Finally! You’ve found a great home-mate and house where you’re able to create your own space, but do you really have that flexibility? The ability to make a house feel like your own is important to a lot of people, make sure to get to know your needs. Ask yourself if this is important to you.
Back in my San Francisco days when I shared my apartment with my partner, we discussed what sort of decor we both liked. When he moved out, he took the majority of the good furnishings and left me with the dregs (payback for having to leave a fabulous apartment). In any case, with what little I had and what little I could afford to replace, I made it into a lovely space that showed my sense of aesthetics–chic minimalist.
When I found my first housemate, I didn’t consider he would bring much with him because he was relocating from Southern California to a new job in San Francisco. When he told me he had dishes and flatware, some pots and pans, I made space for them in the kitchen. I figured most of the furniture he would buy in San Francisco to furnish the bedroom and that would be that.
He had enough furniture to fill a tiny studio apartment, which included a futon couch, coffee table, lamps, and his bed, dresser, and night table. I had no issue of how he decorated his bedroom or the mismatched china and flatware, but I wasn’t happy with the added furnishings to the living room, which clashed with my style. I didn’t say anything, but I felt my space had been invaded by someone who didn’t share my sense of style. Yet, my housemate was an extraordinary find and I got over it within a few days.
When you decide to embark in either sharing your home or finding a new home with a home-mate, remember that you both come with baggage. By that I mean the aesthetic kind. One person might adore plush and chintz while the other likes stainless steel and glass.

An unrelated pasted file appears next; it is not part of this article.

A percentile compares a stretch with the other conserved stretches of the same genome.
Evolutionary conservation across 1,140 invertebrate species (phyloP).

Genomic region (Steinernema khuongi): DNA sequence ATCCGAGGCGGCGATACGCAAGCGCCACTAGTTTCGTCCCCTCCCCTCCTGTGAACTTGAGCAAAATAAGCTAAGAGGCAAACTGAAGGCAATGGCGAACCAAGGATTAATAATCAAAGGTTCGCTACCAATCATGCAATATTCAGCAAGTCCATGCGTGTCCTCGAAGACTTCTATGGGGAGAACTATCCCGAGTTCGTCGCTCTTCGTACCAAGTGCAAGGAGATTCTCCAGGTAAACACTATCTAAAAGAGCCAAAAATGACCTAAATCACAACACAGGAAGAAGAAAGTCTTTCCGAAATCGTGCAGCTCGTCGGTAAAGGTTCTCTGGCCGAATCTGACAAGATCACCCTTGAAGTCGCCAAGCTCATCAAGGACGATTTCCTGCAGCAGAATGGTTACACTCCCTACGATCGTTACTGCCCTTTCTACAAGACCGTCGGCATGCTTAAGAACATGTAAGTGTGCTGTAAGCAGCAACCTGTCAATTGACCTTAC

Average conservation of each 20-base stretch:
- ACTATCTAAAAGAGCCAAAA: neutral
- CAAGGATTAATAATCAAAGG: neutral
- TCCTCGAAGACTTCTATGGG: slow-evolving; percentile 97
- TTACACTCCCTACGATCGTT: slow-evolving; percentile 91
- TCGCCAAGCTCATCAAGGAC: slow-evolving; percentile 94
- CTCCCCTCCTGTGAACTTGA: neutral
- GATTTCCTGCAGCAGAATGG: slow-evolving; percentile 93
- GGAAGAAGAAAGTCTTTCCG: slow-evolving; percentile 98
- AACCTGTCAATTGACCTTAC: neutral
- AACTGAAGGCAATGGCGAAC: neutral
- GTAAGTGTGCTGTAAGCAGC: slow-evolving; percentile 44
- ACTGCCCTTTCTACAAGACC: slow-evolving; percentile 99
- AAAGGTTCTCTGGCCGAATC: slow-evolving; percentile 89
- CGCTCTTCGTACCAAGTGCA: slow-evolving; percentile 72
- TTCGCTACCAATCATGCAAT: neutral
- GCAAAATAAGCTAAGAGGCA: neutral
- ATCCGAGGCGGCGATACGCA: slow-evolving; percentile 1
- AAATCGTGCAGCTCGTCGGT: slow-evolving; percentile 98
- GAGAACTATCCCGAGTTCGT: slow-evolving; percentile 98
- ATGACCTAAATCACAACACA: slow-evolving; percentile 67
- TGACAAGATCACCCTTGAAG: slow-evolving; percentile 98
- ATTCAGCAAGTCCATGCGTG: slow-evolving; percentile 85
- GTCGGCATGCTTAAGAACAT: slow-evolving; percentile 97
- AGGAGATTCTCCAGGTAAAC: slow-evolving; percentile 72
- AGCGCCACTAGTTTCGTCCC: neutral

But there are other issues as well. For example, what if your new home-mate charges into the kitchen and decides to reorganize where you keep your spices (hint: don’t keep them in a cabinet over the stove–it dries them out) or the pantry. Don’t stew about it, but ask them the rationale behind the reorganization. You might be surprised that it actually makes sense (that’s how I learned about the spices). As for furniture be flexible. Don’t be like Dr. Fraser Crane who pitched a fit when his father moved in with his ugly La-Z-Boy.
The point I’m trying to make is that you want to make your home-mate feel comfortable and safe. This new space is also her home. Remember, she is not a guest in a hotel or at an AirBnB. If she wants to paint her bedroom, let her. She has the right to decorate it any way she pleases.
Be Up Front
We keep repeating this over and over, if you have any concerns be up front from the very beginning and be clear about space and what she can alter to suit her personal style i.e., painting a bedroom, hanging art work, putting down rugs.
We recommend a coffee date with your potential home-mate and discuss what works and what doesn’t. Talk and learn from each other. The best part is that you might be pleasantly surprised to find someone who is a whiz at organizing the kitchen and enjoys doing it or likes plants and has great ideas of redoing the garden. Be open to new ideas and welcome them. You might find you like them even more!